Yielding is not well regarded these days. To give in to the will of another, to allow oneself to be led in an unknown direction, to withdraw from conflict—these are all seen as signs of weakness in a culture obsessed with leadership and action. This is at odds with the messages I keep getting to slow down and be still. To, as this turtle recently showed me, pull into my shell and wait until it’s time to continue.
I am a student of the I Ching, the ancient Chinese “Book of Changes.” As an outside source of wisdom, it teaches me to trust my own intuition and be more present to the many lessons I can learn just by showing up more authentically in my life. I use it not so much as an oracle, but as a reminder to stay open to situations as they arise.
I encountered this turtle on a path in the forest in West Virginia where we have our Restorying retreats. It’s a special place stretching from ridgeline of the Appalachian Trail to the Shenandoah, wide and slow moving at that point. With a limited amount of time, I was hurrying to the river. I even knew—because we tell participants this at every retreat—rushing around with a goal in mind is not an optimal state of mind for a magical encounter. I all but tripped over the turtle as it moseyed across the path and had to laugh at my folly. Who better than a turtle to suggest I slow down, or even stop a while?
That’s exactly what I did. Mesmerized by the extravagant patterns and colors on his shell and the little I could see of his body, I decided to sit and make this painting. It took about an hour, during which time the turtle and I studied each other. He never came out more than this partway peeking. It was peaceful sitting in the light-dappled early autumn forest, feeling the sun on my skin and hearing the birds flitting and twittering nearby. That turtle never did move, but he touched me with his stillness and the unlikely intricacy of his beauty.
I like the way the I Ching uses images from the natural world. It often conjures up a Chinese landscape painting, all clouds and mountains and valleys. These are more than mnemonic devices. These images reveal the many ties we have to the world: the concrete, bodily ways we are of this earth, including the undercurrent of Mystery, the dance of light and shadow, above and below, near and far.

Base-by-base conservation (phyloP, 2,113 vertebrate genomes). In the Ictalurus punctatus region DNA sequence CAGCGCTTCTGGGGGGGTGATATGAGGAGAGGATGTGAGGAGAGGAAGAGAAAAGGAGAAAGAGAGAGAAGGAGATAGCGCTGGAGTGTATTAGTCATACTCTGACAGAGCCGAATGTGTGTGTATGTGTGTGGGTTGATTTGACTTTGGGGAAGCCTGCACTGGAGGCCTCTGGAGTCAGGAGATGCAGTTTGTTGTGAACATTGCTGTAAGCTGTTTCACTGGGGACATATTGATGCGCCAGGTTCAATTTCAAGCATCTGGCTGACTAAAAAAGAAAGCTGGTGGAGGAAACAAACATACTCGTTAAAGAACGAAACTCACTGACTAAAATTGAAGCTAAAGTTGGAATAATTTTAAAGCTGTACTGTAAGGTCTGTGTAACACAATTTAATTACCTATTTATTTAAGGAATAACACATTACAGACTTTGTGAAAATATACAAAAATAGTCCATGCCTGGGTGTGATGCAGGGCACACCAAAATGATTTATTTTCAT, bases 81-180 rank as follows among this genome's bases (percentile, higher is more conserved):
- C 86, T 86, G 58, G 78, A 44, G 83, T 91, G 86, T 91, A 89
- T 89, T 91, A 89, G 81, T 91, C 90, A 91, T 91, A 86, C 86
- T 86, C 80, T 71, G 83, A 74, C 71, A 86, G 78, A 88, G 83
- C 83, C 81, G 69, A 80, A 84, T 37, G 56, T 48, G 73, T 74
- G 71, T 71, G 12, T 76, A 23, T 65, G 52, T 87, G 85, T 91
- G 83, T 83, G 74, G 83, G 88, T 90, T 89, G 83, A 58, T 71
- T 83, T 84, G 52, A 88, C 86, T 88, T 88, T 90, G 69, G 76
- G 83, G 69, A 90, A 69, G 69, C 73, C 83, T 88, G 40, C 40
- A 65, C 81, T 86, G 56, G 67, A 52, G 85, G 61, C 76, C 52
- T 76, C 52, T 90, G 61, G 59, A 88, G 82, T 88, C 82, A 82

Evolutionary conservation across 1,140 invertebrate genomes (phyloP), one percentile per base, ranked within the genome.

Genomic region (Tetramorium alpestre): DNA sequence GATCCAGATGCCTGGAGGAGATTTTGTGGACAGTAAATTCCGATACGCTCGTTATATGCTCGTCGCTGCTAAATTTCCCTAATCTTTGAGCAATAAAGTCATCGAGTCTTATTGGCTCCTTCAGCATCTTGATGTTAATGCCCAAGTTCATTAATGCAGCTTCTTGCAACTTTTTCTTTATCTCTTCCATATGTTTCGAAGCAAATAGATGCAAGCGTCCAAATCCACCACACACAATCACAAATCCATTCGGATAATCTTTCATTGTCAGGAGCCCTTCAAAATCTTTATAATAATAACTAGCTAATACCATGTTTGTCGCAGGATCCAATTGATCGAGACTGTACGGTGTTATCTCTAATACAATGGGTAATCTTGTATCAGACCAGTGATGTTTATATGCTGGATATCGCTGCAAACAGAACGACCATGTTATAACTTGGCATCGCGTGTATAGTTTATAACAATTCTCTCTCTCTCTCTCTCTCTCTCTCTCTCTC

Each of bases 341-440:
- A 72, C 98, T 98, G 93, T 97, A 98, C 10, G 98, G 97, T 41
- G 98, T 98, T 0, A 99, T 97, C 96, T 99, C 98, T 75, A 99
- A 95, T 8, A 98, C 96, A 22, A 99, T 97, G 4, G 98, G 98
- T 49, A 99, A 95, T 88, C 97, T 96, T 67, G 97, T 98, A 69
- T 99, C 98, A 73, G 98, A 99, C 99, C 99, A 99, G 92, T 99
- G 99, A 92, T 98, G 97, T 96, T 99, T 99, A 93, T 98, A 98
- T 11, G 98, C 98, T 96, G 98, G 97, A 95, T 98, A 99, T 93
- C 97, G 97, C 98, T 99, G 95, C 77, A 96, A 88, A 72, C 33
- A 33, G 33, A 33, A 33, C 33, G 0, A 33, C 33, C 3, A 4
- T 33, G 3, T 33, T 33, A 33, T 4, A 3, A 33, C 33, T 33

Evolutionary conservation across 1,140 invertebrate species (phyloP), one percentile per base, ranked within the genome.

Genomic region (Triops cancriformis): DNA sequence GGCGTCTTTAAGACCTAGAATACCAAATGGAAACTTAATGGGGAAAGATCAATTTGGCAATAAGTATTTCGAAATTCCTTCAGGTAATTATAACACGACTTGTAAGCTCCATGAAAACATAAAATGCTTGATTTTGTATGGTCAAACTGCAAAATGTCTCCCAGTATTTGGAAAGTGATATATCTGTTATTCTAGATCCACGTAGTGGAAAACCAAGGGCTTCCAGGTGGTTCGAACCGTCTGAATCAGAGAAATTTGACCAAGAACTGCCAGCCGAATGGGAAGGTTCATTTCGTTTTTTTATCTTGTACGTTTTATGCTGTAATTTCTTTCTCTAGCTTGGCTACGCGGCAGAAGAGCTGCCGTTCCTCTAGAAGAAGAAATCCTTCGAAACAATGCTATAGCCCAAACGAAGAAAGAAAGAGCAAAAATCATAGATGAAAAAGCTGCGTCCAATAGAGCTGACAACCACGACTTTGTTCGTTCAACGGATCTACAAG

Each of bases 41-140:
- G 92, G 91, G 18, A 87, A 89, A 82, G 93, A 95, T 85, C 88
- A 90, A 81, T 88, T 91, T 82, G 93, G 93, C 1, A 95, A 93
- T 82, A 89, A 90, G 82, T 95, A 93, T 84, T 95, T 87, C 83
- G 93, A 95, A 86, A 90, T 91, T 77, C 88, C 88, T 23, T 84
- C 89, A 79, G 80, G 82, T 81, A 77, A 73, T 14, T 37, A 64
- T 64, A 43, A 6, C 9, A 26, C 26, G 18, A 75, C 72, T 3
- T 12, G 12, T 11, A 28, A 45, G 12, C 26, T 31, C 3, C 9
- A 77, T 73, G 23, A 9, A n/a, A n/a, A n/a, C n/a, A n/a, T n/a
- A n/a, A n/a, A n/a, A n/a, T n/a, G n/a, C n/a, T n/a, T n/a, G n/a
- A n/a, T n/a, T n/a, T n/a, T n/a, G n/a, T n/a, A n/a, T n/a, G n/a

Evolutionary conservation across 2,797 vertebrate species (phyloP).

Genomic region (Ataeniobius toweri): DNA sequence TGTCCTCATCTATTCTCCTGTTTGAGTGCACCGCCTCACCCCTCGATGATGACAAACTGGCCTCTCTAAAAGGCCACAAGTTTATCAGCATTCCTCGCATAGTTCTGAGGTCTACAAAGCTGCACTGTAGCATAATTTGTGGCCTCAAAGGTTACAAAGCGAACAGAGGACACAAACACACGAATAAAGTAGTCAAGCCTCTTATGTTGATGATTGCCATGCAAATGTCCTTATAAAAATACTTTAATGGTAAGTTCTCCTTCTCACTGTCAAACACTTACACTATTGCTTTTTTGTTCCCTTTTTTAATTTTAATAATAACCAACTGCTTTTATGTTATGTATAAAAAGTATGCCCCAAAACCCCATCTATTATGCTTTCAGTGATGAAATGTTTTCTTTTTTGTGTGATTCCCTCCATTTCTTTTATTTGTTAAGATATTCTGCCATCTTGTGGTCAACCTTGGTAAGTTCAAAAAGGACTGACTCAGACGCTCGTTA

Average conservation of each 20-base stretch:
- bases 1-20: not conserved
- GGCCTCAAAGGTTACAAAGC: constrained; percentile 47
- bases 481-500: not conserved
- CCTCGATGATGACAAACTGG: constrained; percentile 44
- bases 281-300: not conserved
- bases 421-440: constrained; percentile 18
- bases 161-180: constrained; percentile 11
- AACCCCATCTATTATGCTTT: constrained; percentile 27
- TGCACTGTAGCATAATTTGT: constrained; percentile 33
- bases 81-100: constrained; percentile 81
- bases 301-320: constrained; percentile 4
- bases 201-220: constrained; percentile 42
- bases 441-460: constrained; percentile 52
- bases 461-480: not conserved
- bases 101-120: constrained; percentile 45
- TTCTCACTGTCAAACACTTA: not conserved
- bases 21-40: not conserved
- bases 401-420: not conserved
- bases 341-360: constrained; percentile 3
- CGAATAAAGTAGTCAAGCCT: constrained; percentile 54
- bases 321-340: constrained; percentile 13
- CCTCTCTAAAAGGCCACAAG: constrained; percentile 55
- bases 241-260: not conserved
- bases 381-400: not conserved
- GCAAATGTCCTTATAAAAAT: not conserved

The I Ching recently reminded me that my thoughts have been entangled with emotions, making it impossible to acquire clarity. That it’s time to keep still, to cultivate a quiet heart and disconnect from worry over problems. My ego has its way of constantly trying to run the show, and I appreciate these occasional reminders to step away from the stories it feeds me. Often, the I Ching’s advice is to be humble, modest, yielding and receptive. This is not at all the same as being a passive doormat.
Let’s say a situation is playing out differently from my expectations. I don’t know about you, but this happens to me with some regularity. I may begin unthinkingly to spin off into resistance. My ego wants things to go the way we’ve pictured and planned, and urges me to double down and try harder. This is almost always a recipe for misery and humiliation. In a recent experience, instead of suffering, I called up advice from the I Ching that I had received just that morning, the practice of “biting through” obstacles to restore harmony in human relationships.
Biting through may sound pretty forceful and aggressive, but it’s intended as encouragement to hold quietly to the power of the truth, rather than feeding injustice by engaging with it. It takes energy to withdraw from conflict. Not to mention a concerted effort to disperse my anger and desire for retribution.
On another day, the advice to resist inner voices of doubt and hold an open mind puts me in mind of Improv’s “yes-and” practice. When you enter a scene knowing that whatever unfolds is exactly the right thing, that you will never say “but” or “no,” nor ask a lot of questions, it changes how you respond to everything. You accept everything at face value. You make offers instead of demands.
This turtle made no demands on me. How could it? It made only a simple offer: stop and stay a while. Look at the exquisite maze of yellow and green-brown on my shell, the outrageous black dots on the vibrant orange of my feet and head. The way the shell fares to a knife’s edge at the rim. The more I looked and painted, the more I appreciated just what a miracle of individuality and function that turtle is. He knows his place in the order of things and yields without question when something unexpected happens. He waits for the threat to pass before going on his slow, methodical way through the forest.